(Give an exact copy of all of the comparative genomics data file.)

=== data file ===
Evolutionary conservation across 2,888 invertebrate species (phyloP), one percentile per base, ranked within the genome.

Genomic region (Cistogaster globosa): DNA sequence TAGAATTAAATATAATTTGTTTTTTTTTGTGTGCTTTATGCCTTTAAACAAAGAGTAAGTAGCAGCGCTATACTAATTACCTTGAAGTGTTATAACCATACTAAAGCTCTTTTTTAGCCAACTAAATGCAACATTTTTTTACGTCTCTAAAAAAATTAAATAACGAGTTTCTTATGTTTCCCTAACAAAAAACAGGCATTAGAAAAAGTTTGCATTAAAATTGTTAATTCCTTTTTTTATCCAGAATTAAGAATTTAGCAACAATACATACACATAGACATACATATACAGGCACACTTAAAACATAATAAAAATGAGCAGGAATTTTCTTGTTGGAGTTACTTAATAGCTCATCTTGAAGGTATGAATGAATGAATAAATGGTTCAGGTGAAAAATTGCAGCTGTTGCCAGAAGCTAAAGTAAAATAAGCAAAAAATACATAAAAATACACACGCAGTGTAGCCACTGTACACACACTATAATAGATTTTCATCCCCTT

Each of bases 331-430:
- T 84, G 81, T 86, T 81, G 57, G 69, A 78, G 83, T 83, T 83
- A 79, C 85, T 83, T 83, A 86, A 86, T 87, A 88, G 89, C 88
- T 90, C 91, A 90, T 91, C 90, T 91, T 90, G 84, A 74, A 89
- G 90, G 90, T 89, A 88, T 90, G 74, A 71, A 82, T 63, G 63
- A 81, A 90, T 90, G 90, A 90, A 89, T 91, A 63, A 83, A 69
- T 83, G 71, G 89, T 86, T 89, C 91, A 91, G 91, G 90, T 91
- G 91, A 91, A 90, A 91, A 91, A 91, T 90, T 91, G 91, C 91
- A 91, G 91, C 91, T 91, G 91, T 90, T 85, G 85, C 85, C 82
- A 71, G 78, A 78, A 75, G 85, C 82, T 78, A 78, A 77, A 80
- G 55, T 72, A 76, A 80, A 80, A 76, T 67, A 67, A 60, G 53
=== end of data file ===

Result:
Evolutionary conservation across 2,888 invertebrate species (phyloP), one percentile per base, ranked within the genome.

Genomic region (Cistogaster globosa): DNA sequence TAGAATTAAATATAATTTGTTTTTTTTTGTGTGCTTTATGCCTTTAAACAAAGAGTAAGTAGCAGCGCTATACTAATTACCTTGAAGTGTTATAACCATACTAAAGCTCTTTTTTAGCCAACTAAATGCAACATTTTTTTACGTCTCTAAAAAAATTAAATAACGAGTTTCTTATGTTTCCCTAACAAAAAACAGGCATTAGAAAAAGTTTGCATTAAAATTGTTAATTCCTTTTTTTATCCAGAATTAAGAATTTAGCAACAATACATACACATAGACATACATATACAGGCACACTTAAAACATAATAAAAATGAGCAGGAATTTTCTTGTTGGAGTTACTTAATAGCTCATCTTGAAGGTATGAATGAATGAATAAATGGTTCAGGTGAAAAATTGCAGCTGTTGCCAGAAGCTAAAGTAAAATAAGCAAAAAATACATAAAAATACACACGCAGTGTAGCCACTGTACACACACTATAATAGATTTTCATCCCCTT

Each of bases 331-430:
- T 84, G 81, T 86, T 81, G 57, G 69, A 78, G 83, T 83, T 83
- A 79, C 85, T 83, T 83, A 86, A 86, T 87, A 88, G 89, C 88
- T 90, C 91, A 90, T 91, C 90, T 91, T 90, G 84, A 74, A 89
- G 90, G 90, T 89, A 88, T 90, G 74, A 71, A 82, T 63, G 63
- A 81, A 90, T 90, G 90, A 90, A 89, T 91, A 63, A 83, A 69
- T 83, G 71, G 89, T 86, T 89, C 91, A 91, G 91, G 90, T 91
- G 91, A 91, A 90, A 91, A 91, A 91, T 90, T 91, G 91, C 91
- A 91, G 91, C 91, T 91, G 91, T 90, T 85, G 85, C 85, C 82
- A 71, G 78, A 78, A 75, G 85, C 82, T 78, A 78, A 77, A 80
- G 55, T 72, A 76, A 80, A 80, A 76, T 67, A 67, A 60, G 53